Marian McGlinchey, formerly Price, the leading dissident republican, was released from custody yesterday after more than two years.
A convicted IRA bomber, McGlinchey had been in custody since May 2011 when the former Northern Ireland Secretary Owen Paterson revoked her license.
According to the BBC McGlinchey was moved from Hydebank Prison to a hospital on medical advice last June. Today she is finally at home with her family.
McGlinchey was previously convicted for her part in the Old Bailey bomb in 1973, in which one man died and more than 200 people were injured.
When Paterson had first sent her back to prison he said he had made the decision because the threat she posed had 'significantly increased.'
In a statement issued by her family on Thursday they thanked 'all those groups and individuals who worked tirelessly to campaign for Marian's release. Although she is now at home she is still very ill and we would ask that the media respects our privacy at this time.'
In recent years McGlinchey has been a leading member of the political wing of the dissident republican group the Real IRA, who oppose the peace process.
McGlinchey was reportedly arrested two years ago after holding the text of a speech made by a masked man at a Real IRA rally in Derry, during which the man made threats against the security forces.
She was later reportedly charged with having supplied a mobile phone used during the murders of Mark Quinsey and Patrick Azimkar, two British soldiers who were shot dead outside Massereene Army base in County Antrim. Those charges against her still stand.
She was granted bail on those charges at the time but was then taken back to prison due to Paterson's decision to revoke her license.
According to the BBC the decision to release her from custody on Thursday was taken by the Parole Commissioners.
In a statement, the Northern Ireland Office said the independent Parole Commissioners determination was based on her 'current circumstances.'
'Information about the proceedings of the Parole Commissioners are not to be made public and the Northern Ireland Office therefore cannot comment further,' the statement read. 'Marian McGlinchey continues to face charges for two separate offenses through the Northern Ireland courts.'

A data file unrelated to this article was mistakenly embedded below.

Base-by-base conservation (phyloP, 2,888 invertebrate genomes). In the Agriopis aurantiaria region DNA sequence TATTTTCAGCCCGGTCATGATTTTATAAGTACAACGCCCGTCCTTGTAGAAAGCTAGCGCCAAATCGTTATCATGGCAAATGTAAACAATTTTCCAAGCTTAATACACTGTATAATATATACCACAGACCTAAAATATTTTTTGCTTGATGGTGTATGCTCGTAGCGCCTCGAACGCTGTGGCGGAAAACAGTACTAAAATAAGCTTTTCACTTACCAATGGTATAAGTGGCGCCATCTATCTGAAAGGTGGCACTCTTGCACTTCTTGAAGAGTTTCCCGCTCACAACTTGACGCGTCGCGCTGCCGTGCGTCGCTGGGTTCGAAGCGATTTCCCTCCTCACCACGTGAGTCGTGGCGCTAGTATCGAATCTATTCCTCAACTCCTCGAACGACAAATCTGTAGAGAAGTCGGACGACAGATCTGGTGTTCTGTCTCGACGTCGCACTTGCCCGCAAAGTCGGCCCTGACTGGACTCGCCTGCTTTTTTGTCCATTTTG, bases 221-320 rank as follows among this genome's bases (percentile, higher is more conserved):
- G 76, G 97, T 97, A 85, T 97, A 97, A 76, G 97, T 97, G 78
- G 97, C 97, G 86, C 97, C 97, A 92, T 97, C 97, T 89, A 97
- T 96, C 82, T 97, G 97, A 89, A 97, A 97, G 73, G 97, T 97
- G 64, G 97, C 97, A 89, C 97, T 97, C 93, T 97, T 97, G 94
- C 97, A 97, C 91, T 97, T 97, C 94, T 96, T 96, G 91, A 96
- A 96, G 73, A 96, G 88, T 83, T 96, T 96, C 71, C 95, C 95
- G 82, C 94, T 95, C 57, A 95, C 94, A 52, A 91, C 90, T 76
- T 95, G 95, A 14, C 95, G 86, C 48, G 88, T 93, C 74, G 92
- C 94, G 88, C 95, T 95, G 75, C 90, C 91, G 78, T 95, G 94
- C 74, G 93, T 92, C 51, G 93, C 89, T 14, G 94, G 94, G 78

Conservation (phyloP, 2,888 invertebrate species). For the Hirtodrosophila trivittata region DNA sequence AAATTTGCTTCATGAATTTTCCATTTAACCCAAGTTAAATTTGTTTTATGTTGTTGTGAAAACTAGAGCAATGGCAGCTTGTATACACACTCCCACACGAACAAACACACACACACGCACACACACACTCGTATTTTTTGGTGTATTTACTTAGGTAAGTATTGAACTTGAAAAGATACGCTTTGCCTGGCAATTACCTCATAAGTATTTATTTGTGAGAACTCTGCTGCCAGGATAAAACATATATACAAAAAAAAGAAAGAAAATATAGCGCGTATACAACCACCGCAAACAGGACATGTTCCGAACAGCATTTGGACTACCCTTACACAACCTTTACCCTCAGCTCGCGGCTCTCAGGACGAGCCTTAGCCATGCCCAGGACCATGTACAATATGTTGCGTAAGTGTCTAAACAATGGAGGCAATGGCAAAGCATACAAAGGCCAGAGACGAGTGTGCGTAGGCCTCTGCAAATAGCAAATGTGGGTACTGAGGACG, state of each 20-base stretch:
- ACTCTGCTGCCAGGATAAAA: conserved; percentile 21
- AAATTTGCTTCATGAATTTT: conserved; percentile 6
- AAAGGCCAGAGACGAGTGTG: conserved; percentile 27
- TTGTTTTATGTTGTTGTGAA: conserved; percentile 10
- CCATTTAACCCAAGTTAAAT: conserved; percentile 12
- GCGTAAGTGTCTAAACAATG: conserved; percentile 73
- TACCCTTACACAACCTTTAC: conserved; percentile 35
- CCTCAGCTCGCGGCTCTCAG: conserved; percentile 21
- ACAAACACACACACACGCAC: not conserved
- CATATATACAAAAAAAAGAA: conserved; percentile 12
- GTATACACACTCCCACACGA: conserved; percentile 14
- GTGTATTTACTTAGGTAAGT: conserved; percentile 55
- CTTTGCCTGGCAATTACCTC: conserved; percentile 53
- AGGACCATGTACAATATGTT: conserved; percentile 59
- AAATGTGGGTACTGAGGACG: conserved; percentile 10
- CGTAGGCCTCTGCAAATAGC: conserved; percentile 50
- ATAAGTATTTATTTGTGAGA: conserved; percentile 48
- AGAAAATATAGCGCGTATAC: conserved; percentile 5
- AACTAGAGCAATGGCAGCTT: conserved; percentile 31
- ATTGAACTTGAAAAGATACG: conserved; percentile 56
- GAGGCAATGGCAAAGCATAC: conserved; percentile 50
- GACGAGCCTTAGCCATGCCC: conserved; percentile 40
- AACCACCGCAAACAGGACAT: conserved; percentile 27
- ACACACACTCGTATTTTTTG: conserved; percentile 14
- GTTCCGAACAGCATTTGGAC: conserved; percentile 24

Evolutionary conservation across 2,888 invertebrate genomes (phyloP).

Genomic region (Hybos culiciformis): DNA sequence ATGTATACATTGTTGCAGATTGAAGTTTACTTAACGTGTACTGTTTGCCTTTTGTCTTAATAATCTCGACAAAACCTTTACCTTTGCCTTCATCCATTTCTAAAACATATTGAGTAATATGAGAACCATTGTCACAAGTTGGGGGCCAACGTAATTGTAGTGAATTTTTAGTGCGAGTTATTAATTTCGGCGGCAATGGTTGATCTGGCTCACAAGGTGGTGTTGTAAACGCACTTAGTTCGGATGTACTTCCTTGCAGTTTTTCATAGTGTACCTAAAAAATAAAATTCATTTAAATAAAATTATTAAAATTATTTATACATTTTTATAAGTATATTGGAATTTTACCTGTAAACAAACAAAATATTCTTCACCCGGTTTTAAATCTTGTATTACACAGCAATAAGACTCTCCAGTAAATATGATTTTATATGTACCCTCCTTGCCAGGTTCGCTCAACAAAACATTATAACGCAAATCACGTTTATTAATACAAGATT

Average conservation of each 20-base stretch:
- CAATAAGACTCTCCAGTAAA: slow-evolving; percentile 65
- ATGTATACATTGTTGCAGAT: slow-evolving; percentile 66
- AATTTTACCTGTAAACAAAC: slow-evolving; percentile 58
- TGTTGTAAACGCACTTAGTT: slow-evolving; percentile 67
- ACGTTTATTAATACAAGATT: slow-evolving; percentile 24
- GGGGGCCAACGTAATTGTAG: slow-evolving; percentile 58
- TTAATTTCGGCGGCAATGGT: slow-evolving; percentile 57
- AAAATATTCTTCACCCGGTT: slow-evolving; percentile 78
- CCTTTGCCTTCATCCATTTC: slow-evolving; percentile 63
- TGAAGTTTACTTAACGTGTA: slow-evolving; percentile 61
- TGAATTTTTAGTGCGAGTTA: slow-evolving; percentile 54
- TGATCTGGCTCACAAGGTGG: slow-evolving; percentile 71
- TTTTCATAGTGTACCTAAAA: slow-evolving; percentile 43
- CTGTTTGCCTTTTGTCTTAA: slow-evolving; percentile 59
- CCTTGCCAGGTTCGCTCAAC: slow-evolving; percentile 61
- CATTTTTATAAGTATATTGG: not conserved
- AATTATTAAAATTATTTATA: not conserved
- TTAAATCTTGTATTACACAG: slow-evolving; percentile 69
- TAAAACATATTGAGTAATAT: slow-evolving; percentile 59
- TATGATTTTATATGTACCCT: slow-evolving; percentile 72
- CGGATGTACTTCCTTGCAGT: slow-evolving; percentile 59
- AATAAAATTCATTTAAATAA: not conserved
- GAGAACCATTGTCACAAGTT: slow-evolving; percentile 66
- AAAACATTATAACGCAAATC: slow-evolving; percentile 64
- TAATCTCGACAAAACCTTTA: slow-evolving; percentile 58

Responding to the news of her release Sinn Fein junior minister Jennifer McCann told the BBC: 'She should never have been imprisoned in the first place. Re-imposing her life-term license, especially given that she was granted bail, was a vindictive and unjust decision, and denied her the entitlement to due legal process.'
In a statement Ulster Unionist Assembly Member Tom Elliot said: 'The news today that the Parole Commissioners have made the decision to release Marian Price from custody will come as a shock to many people. This is because charges of providing property for the purposes of terrorism in relation to the murders of soldiers Patrick Azimkar and Mark Quinsey, as well as encouraging support for a proscribed organization, still stand against her.'
In a statement Irish prime minister Enda Kenny said: 'The news today that the Parole Commissioners have made the decision to release Marian Price from custody will come as a shock to many people. This is because charges of providing property for the purposes of terrorism in relation to the murders of soldiers Patrick Azimkar and Mark Quinsey, as well as encouraging support for a proscribed organization, still stand against her.'
In contrast Irish prime minister Enda Kenny said: "There has been growing concern about Marian Price's health in recent months. I am pleased to learn of today's news and I hope that Price will now be able to spend time with her family and friends.'
Irish deputy prime minister Eamon Gilmore agreed with the campaign to have McGlinchey released on humanitarian grounds: 'Her detention and declining health have led to concerns across the political spectrum in the Irish Houses of Parliament and I know that this decision will be widely welcomed on humanitarian grounds.'